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Abstract

Background: Information presented in society meetings has not been completely vetted through a formal review process. It is not entirely clear if it is accurate or will ever be published in peer reviewed journals.

Materials and Methods: A Pubmed-Medline search was performed for all abstracts presented at the AHBPA from 2007-2009 Different variables including country of origin, study center, and academic institution were examined to determine if any could predict eventual publication.

Results: 33.4% of all abstracts presented materialized into full text manuscripts. The average time to publication was 14 months. In total, 46% of abstracts were published in two journals, The Journal of the Hepato-Pancreateco-Biliary Association (26 %) and the Journal of Gastrointestinal Surgery (20%). Multi-centered studies had higher publication rates (39%) than single-centered studies (33%). Although domestic abstracts had higher publication rates (38%) than foreign abstracts (28%)and academic universities had higher publication rates (38%) than non-academic universities (28%) , none of the p-values reached statistical significance. None of the other variables studied were associated with publication.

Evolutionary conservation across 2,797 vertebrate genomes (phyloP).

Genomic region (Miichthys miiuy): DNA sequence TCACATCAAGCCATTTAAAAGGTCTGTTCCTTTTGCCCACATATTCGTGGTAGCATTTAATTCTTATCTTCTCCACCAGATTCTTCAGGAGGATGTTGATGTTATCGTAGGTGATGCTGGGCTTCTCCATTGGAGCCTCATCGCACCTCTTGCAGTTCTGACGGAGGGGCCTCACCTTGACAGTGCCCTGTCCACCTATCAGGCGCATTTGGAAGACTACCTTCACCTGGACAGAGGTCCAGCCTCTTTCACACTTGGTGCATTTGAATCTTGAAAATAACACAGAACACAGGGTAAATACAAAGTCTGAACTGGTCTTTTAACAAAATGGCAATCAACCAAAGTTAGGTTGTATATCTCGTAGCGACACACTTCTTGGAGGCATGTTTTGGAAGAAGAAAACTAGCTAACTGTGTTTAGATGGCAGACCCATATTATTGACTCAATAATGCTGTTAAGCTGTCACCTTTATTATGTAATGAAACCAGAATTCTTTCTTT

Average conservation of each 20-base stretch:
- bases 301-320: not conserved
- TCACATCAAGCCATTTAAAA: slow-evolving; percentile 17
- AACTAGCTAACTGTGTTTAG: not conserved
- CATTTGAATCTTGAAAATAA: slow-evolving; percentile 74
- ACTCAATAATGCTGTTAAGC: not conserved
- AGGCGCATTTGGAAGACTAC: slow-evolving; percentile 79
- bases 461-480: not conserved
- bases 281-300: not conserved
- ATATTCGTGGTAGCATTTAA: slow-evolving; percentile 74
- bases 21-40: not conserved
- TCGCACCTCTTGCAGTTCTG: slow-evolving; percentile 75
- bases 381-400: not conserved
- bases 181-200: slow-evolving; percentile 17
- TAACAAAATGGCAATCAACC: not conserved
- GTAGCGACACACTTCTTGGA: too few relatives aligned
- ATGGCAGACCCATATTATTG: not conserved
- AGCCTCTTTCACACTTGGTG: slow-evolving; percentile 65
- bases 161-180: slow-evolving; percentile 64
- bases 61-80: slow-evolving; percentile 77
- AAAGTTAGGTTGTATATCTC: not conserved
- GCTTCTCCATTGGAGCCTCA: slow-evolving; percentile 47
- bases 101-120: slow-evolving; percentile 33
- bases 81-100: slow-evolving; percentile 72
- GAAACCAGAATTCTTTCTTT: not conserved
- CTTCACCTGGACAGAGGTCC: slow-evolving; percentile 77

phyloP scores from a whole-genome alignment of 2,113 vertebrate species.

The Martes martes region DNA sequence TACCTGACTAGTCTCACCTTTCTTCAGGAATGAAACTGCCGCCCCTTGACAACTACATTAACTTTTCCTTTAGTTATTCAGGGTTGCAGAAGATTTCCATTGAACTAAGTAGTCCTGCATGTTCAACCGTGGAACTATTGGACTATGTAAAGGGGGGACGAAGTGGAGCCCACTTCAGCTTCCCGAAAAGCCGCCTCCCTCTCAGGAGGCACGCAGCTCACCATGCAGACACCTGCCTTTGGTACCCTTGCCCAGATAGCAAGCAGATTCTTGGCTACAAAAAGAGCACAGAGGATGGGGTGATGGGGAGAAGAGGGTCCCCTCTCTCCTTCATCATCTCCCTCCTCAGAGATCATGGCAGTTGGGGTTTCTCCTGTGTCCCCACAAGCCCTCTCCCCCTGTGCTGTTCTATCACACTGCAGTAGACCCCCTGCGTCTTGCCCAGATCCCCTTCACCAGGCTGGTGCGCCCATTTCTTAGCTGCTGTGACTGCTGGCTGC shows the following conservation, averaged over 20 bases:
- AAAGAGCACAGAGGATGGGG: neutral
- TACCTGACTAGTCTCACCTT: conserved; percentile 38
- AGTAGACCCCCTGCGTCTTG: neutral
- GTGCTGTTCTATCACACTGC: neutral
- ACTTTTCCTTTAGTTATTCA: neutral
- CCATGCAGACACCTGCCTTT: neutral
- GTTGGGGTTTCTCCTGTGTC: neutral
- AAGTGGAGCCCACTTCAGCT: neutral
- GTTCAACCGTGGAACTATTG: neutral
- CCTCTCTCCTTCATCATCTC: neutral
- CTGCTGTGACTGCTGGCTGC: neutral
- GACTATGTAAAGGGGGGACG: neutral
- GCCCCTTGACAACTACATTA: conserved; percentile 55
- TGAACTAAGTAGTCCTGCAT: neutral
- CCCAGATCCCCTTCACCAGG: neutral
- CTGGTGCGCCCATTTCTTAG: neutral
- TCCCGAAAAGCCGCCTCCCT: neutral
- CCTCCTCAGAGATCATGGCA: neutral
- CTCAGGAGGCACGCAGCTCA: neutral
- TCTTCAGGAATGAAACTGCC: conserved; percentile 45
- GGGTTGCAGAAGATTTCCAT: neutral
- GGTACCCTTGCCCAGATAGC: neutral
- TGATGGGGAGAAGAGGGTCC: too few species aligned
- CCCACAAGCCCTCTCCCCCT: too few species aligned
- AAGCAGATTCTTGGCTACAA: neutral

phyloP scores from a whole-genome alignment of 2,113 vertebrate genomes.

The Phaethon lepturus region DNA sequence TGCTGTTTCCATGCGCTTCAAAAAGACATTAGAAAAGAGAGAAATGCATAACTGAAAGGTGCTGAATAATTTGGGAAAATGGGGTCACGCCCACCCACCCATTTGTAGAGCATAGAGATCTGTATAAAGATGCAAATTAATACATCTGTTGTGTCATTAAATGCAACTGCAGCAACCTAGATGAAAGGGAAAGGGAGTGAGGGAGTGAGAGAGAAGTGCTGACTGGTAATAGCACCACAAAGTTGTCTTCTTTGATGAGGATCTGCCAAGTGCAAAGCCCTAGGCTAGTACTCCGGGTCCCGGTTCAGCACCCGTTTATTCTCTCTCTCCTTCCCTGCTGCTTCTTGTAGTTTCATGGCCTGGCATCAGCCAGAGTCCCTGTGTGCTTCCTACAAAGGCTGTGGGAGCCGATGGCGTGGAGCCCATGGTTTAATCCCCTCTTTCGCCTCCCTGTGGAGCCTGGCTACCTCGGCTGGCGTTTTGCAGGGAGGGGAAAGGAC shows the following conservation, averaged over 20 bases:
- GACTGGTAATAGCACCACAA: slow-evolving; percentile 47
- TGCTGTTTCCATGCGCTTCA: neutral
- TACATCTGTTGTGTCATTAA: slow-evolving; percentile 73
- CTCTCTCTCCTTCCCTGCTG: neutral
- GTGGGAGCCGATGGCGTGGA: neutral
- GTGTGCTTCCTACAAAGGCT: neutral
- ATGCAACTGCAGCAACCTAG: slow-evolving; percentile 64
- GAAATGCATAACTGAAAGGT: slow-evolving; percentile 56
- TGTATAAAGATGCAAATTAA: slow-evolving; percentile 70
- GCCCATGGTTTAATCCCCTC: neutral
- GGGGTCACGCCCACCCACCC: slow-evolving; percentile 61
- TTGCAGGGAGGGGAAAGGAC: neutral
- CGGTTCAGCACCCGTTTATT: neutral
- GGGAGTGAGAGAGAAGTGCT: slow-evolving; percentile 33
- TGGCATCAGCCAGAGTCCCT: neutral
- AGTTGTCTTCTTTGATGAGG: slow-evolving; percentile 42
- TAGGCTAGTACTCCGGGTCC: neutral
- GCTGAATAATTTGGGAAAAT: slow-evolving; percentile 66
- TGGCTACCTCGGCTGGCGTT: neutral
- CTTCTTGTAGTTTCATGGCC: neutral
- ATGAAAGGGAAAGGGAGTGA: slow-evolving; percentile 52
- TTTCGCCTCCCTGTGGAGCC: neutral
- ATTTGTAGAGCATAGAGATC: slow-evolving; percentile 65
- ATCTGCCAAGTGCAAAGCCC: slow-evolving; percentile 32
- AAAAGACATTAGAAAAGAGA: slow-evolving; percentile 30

Conclusion: One third of all abstracts were eventually printed in peer reviewed journals. Presentations from multi-centered, domestic, and academic institutions are associated with a higher likelihood of publication, but were not statistically significant. Abstracts are most frequently featured in the journal of Hepato-Pancreateco-Biliary Association and Journal of Gastrointestinal Surgery. It is difficult to predict which posters will eventually be published. Clinicians should evaluate posters and oral presentations with a jaundiced eye, as only one third of them pass peer review.

Institution

The University of Toledo

Repository

Ward M. Canaday Center for Special Collections

Digital Publisher

Digital Initiatives, The University of Toledo Libraries

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